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11.7: Logos

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    Man giving a presentation.Logos, as with the previous two Greek words, provides the English language with several words, with the most obvious one being logic. Literally translated, logos means “word” or “to reason.” People use logos to invoke logical, rational arguments to make an appeal to reason. The most important element to logos is whether or not the argument makes sense to the audience. Establishing strong logos involves using credible facts, statistics, and evidence that supports the various claims of the speaker.

    Sometimes people find themselves subjected to a persuasive argument that did not make much sense, leaving them wondering why they became persuaded at all. Perhaps a salesperson convinced them to purchase a product that they would never likely use, leaving them wondering how the salesperson arrived at the conclusion that it would be a natural fit. This offers a glimpse pf what it feels like to experience arguments based in poorly constructed logos.

    HomeTypes of Reasoning

    To construct well-reasoned logos, understand the two types of reasoning people may use to develop arguments: inductive reasoning and deductive reasoning. According to the Internet Encyclopedia of Philosophy, inductive reasoning is:

    …an argument that is intended by the arguer merely to establish or increase the probability of its conclusion. In an inductive argument, the premises are intended only to be so strong that, if they were true, then it would be unlikely that the conclusion is false.

    For example:

    • Two witnesses claimed they saw Eric commit the murder.
    • Eric’s fingerprints are the only ones on the murder weapon.
    • Eric confessed to the crime.
    • Therefore, Eric committed the murder.

    Though unlikely, certain scenarios exist where Eric did not commit the murder. Deductive reasoning, on the other hand, tends to be more grounded and possible to prove true. According to the Internet Encyclopedia of Philosophy, a deductive argument is:

    …an argument that is intended by the arguer to be (deductively) valid, that is, to provide a guarantee of the truth of the conclusion provided that the argument’s premises (assumptions) are true. This point can be expressed also by saying that, in a deductive argument, the premises are intended to provide such strong support for the conclusion that, if the premises are true, then it would be impossible for the conclusion to be false.

    For example :

    • All members of the Honor Society must have a 3.8 GPA or higher.
    • Sarah is the a member of the Honor Society.
    • Therefore, Sarah must have a GPA of 3.8 or higher.

    Deductive reasoning, therefore, offers a more concrete way of arriving at logical conclusions, whereas audiences will often use inductive reasoning in response to a deductive argument when they create objections to the speaker’s reasoning.

    To explain this concept using a real-life scenario, pretend a speaker is trying to convince an audience to try a new weight loss program or diet:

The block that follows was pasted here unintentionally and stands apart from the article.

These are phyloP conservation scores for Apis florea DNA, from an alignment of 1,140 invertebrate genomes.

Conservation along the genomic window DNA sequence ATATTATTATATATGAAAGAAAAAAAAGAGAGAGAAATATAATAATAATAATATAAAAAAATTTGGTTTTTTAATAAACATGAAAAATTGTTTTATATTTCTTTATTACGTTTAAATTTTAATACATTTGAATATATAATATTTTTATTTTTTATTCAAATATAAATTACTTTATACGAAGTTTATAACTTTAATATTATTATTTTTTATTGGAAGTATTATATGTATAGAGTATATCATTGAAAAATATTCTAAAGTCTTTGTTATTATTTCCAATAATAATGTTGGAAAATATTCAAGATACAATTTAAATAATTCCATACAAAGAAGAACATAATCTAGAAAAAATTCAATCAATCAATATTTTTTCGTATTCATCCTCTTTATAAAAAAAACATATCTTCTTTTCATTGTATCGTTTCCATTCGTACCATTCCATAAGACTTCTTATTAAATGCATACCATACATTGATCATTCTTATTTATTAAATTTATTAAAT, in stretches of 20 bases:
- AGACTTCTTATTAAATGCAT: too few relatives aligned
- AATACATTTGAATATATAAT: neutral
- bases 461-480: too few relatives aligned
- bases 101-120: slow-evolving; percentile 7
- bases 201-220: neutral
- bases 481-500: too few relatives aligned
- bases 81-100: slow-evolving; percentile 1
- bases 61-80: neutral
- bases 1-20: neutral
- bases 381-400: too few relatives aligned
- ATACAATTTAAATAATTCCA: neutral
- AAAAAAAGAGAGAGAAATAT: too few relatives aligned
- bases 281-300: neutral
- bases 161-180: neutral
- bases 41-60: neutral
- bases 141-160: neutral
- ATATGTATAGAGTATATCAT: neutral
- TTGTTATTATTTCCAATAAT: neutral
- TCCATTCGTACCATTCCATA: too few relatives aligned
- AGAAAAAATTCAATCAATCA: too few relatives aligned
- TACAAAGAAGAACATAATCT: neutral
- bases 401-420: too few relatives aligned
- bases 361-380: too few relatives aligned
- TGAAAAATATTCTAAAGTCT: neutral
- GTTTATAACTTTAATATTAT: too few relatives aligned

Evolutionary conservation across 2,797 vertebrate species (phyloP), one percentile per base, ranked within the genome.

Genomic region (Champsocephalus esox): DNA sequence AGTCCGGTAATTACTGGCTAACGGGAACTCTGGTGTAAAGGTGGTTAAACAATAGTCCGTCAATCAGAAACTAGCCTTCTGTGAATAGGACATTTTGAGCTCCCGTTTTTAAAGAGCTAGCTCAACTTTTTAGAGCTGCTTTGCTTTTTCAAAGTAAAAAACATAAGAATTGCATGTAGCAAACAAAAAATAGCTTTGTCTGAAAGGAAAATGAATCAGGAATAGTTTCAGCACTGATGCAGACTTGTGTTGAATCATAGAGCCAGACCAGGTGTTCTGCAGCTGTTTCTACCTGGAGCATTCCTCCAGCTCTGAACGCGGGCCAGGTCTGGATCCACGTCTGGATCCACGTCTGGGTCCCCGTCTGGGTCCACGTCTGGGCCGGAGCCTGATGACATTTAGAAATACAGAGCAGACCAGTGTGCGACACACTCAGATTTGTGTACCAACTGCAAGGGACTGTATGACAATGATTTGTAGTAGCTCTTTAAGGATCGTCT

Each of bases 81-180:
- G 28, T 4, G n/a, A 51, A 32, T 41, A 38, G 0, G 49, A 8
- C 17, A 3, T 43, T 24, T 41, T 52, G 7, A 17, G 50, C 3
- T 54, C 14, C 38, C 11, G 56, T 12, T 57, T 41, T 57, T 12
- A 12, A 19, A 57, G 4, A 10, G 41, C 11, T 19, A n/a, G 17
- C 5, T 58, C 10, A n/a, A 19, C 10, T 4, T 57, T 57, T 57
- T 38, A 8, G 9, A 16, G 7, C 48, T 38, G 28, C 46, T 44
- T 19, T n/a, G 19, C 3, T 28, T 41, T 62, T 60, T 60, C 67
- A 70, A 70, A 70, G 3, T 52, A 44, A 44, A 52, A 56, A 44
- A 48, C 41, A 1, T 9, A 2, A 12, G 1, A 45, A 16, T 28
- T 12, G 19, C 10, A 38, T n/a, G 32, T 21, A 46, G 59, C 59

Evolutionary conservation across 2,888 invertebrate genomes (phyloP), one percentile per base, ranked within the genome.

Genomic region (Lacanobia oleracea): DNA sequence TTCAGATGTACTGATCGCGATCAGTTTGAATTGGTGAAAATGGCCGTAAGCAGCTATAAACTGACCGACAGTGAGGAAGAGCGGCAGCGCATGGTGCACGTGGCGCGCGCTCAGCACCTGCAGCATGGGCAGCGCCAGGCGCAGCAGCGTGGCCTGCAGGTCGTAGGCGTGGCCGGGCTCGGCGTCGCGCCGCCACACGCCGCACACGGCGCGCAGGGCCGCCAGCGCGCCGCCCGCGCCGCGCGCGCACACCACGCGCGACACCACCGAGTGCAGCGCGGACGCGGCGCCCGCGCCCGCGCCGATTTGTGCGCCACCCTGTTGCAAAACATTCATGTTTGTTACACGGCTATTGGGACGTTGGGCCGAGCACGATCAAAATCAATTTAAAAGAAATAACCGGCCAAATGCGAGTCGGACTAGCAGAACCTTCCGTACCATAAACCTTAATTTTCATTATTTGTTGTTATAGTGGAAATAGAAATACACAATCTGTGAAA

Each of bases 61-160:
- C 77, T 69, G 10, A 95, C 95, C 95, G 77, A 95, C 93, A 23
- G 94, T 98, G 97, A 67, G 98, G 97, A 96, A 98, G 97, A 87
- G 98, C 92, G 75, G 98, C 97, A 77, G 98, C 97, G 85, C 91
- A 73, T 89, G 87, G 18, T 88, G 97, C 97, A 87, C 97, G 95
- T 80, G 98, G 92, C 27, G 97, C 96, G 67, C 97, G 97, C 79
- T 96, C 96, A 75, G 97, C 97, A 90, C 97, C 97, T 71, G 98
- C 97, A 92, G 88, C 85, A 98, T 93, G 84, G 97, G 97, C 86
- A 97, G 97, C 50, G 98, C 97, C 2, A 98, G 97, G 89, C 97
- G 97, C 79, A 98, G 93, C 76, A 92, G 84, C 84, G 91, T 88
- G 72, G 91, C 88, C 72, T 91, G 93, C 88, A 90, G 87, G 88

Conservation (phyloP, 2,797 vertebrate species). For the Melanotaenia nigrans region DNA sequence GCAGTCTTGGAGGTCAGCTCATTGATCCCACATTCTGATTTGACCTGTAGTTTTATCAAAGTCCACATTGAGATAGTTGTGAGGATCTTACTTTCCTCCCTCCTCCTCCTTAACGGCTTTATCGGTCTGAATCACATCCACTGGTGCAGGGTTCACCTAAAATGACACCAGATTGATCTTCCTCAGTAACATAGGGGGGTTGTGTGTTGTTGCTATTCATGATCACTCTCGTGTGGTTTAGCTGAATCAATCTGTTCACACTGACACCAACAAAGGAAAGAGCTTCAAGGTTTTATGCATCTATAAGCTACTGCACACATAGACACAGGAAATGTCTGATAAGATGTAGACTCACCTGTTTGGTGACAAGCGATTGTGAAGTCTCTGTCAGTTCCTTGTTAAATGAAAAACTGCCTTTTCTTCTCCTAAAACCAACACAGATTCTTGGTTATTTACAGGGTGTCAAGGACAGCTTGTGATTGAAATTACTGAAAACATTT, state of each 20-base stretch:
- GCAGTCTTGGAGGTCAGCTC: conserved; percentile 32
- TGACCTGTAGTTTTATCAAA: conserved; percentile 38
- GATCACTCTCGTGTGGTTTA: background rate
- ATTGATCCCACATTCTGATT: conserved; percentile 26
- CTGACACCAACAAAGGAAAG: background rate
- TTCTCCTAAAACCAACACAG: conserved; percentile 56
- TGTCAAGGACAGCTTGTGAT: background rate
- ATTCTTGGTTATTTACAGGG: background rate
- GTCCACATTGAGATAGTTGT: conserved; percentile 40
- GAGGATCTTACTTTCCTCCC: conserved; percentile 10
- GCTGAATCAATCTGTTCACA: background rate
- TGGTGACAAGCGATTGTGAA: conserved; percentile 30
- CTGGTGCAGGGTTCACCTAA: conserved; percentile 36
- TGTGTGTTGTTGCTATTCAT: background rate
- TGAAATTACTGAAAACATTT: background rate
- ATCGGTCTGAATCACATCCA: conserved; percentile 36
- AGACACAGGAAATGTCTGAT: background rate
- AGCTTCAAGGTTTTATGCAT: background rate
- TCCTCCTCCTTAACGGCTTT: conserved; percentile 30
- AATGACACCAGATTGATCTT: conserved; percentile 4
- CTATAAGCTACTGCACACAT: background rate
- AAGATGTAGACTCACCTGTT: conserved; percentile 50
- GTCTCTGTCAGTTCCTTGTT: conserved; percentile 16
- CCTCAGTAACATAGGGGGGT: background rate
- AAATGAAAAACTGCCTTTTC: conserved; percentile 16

diet photo

    • This new diet will reduce your hunger. (Premise A)
    • This reduction in hunger will reduce the amount you eat. (Premise B)
    • Reducing the amount you eat will result in weight loss. (Premise C)
    • This new diet will, as a result, cause weight loss. (This is a sound, deductive conclusion that must be true if premises A, B, and C are true.)

    While using sound, concrete deductive reasoning, what could the audience be thinking?

    • breaking diet photo“Every time I have tried something like this in the past, I failed miserably.” (Premise D)
    • “This new program is just like those failed diets.” (Premise E)
    • “This new diet will fail miserably.” (This is a reasonable inductive conclusion drawn from premises D and E.)

    Because the audience based their conclusion on strongly ingrained emotional experiences tied to failure, it presents a high degree of pathos and probably outweighs the strength of any deductive conclusion. If the audience has to resolve conflicting emotional conclusions, then they will look for flaws amid the speaker’s arguments, often resulting in imaginary flaws that do not even exist. Regardless of the sound deductive conclusion, the audience will doubt the premises:

    • “But I’m always hungry when I am on a diet!” (Counters premise A)
    • “But if I reduce how much I eat, I won’t have enough energy to exercise, and I’ll gain weight anyway!” (Counters premise C)

    How could a speaker remain persuasive in this challenging scenario?

    Note to Self

    Remember, that in persuasion, your success depends greatly on your ability to make your argument stronger while, at the same time, making opposing arguments sound weaker.

    A speaker has a couple of options:

    • Boost the argument by providing supporting facts, research, or even a personal success story with the new diet program.
    • Show why this new program is unlike past failures.

    If successful, the speaker would cast a shadow of doubt on premise E, and therefore, the audience’s entire inductive argument.


    This page titled 11.7: Logos is shared under a CC BY license and was authored, remixed, and/or curated by Josh Misner and Geoff Carr via source content that was edited to the style and standards of the LibreTexts platform; a detailed edit history is available upon request.

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